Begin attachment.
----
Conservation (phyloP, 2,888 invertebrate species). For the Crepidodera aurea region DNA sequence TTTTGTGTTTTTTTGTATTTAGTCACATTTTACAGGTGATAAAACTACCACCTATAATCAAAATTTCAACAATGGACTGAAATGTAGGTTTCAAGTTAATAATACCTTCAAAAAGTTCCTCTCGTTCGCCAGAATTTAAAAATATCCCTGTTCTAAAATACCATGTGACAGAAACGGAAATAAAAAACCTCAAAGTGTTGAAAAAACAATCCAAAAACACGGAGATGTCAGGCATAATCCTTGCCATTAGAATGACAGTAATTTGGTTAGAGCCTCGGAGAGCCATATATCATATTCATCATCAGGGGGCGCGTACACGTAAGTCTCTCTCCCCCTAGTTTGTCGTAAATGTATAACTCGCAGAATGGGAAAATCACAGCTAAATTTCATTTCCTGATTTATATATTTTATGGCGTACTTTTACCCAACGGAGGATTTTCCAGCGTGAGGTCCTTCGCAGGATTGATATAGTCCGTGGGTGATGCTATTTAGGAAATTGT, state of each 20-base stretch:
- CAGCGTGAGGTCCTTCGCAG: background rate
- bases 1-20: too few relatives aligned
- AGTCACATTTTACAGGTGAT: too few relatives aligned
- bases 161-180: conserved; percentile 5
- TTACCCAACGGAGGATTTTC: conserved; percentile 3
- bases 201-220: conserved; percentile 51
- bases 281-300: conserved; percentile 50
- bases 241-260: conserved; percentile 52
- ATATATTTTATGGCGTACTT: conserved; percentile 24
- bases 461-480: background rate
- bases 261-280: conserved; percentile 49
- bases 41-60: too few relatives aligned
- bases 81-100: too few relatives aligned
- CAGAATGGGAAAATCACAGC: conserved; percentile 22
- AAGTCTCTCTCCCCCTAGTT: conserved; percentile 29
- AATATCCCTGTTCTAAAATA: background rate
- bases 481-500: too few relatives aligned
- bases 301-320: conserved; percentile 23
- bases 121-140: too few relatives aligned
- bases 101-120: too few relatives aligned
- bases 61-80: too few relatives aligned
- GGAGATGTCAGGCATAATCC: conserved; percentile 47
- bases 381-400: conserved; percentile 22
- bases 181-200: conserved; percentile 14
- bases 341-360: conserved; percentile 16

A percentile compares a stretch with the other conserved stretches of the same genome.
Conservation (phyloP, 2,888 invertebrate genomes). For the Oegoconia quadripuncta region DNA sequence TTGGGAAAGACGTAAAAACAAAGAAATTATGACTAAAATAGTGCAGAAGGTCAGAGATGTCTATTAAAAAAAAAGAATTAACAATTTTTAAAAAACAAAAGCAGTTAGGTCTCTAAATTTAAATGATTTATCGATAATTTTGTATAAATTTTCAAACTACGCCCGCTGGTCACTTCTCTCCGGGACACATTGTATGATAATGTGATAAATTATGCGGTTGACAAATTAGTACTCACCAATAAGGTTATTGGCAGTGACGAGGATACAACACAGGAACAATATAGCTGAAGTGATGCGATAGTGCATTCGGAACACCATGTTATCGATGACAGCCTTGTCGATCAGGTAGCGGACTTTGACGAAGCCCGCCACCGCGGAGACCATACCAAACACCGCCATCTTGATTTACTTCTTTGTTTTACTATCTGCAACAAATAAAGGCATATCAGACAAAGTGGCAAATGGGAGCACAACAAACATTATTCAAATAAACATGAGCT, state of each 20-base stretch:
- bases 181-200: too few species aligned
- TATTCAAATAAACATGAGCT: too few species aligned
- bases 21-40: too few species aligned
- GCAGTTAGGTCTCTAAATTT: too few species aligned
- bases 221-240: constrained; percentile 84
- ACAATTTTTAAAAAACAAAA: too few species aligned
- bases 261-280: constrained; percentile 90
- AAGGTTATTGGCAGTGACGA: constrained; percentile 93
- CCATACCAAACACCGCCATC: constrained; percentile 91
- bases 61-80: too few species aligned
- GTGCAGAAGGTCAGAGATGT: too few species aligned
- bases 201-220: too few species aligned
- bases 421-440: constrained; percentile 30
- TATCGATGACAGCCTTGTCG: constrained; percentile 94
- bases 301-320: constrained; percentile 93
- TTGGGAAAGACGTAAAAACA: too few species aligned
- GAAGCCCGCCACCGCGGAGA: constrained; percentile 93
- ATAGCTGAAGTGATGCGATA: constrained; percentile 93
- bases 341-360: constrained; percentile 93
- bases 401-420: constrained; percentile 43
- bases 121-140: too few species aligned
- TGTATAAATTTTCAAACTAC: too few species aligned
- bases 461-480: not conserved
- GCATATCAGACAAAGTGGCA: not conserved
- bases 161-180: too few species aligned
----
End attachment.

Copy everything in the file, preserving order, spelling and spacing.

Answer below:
Conservation (phyloP, 2,888 invertebrate species). For the Crepidodera aurea region DNA sequence TTTTGTGTTTTTTTGTATTTAGTCACATTTTACAGGTGATAAAACTACCACCTATAATCAAAATTTCAACAATGGACTGAAATGTAGGTTTCAAGTTAATAATACCTTCAAAAAGTTCCTCTCGTTCGCCAGAATTTAAAAATATCCCTGTTCTAAAATACCATGTGACAGAAACGGAAATAAAAAACCTCAAAGTGTTGAAAAAACAATCCAAAAACACGGAGATGTCAGGCATAATCCTTGCCATTAGAATGACAGTAATTTGGTTAGAGCCTCGGAGAGCCATATATCATATTCATCATCAGGGGGCGCGTACACGTAAGTCTCTCTCCCCCTAGTTTGTCGTAAATGTATAACTCGCAGAATGGGAAAATCACAGCTAAATTTCATTTCCTGATTTATATATTTTATGGCGTACTTTTACCCAACGGAGGATTTTCCAGCGTGAGGTCCTTCGCAGGATTGATATAGTCCGTGGGTGATGCTATTTAGGAAATTGT, state of each 20-base stretch:
- CAGCGTGAGGTCCTTCGCAG: background rate
- bases 1-20: too few relatives aligned
- AGTCACATTTTACAGGTGAT: too few relatives aligned
- bases 161-180: conserved; percentile 5
- TTACCCAACGGAGGATTTTC: conserved; percentile 3
- bases 201-220: conserved; percentile 51
- bases 281-300: conserved; percentile 50
- bases 241-260: conserved; percentile 52
- ATATATTTTATGGCGTACTT: conserved; percentile 24
- bases 461-480: background rate
- bases 261-280: conserved; percentile 49
- bases 41-60: too few relatives aligned
- bases 81-100: too few relatives aligned
- CAGAATGGGAAAATCACAGC: conserved; percentile 22
- AAGTCTCTCTCCCCCTAGTT: conserved; percentile 29
- AATATCCCTGTTCTAAAATA: background rate
- bases 481-500: too few relatives aligned
- bases 301-320: conserved; percentile 23
- bases 121-140: too few relatives aligned
- bases 101-120: too few relatives aligned
- bases 61-80: too few relatives aligned
- GGAGATGTCAGGCATAATCC: conserved; percentile 47
- bases 381-400: conserved; percentile 22
- bases 181-200: conserved; percentile 14
- bases 341-360: conserved; percentile 16

A percentile compares a stretch with the other conserved stretches of the same genome.
Conservation (phyloP, 2,888 invertebrate genomes). For the Oegoconia quadripuncta region DNA sequence TTGGGAAAGACGTAAAAACAAAGAAATTATGACTAAAATAGTGCAGAAGGTCAGAGATGTCTATTAAAAAAAAAGAATTAACAATTTTTAAAAAACAAAAGCAGTTAGGTCTCTAAATTTAAATGATTTATCGATAATTTTGTATAAATTTTCAAACTACGCCCGCTGGTCACTTCTCTCCGGGACACATTGTATGATAATGTGATAAATTATGCGGTTGACAAATTAGTACTCACCAATAAGGTTATTGGCAGTGACGAGGATACAACACAGGAACAATATAGCTGAAGTGATGCGATAGTGCATTCGGAACACCATGTTATCGATGACAGCCTTGTCGATCAGGTAGCGGACTTTGACGAAGCCCGCCACCGCGGAGACCATACCAAACACCGCCATCTTGATTTACTTCTTTGTTTTACTATCTGCAACAAATAAAGGCATATCAGACAAAGTGGCAAATGGGAGCACAACAAACATTATTCAAATAAACATGAGCT, state of each 20-base stretch:
- bases 181-200: too few species aligned
- TATTCAAATAAACATGAGCT: too few species aligned
- bases 21-40: too few species aligned
- GCAGTTAGGTCTCTAAATTT: too few species aligned
- bases 221-240: constrained; percentile 84
- ACAATTTTTAAAAAACAAAA: too few species aligned
- bases 261-280: constrained; percentile 90
- AAGGTTATTGGCAGTGACGA: constrained; percentile 93
- CCATACCAAACACCGCCATC: constrained; percentile 91
- bases 61-80: too few species aligned
- GTGCAGAAGGTCAGAGATGT: too few species aligned
- bases 201-220: too few species aligned
- bases 421-440: constrained; percentile 30
- TATCGATGACAGCCTTGTCG: constrained; percentile 94
- bases 301-320: constrained; percentile 93
- TTGGGAAAGACGTAAAAACA: too few species aligned
- GAAGCCCGCCACCGCGGAGA: constrained; percentile 93
- ATAGCTGAAGTGATGCGATA: constrained; percentile 93
- bases 341-360: constrained; percentile 93
- bases 401-420: constrained; percentile 43
- bases 121-140: too few species aligned
- TGTATAAATTTTCAAACTAC: too few species aligned
- bases 461-480: not conserved
- GCATATCAGACAAAGTGGCA: not conserved
- bases 161-180: too few species aligned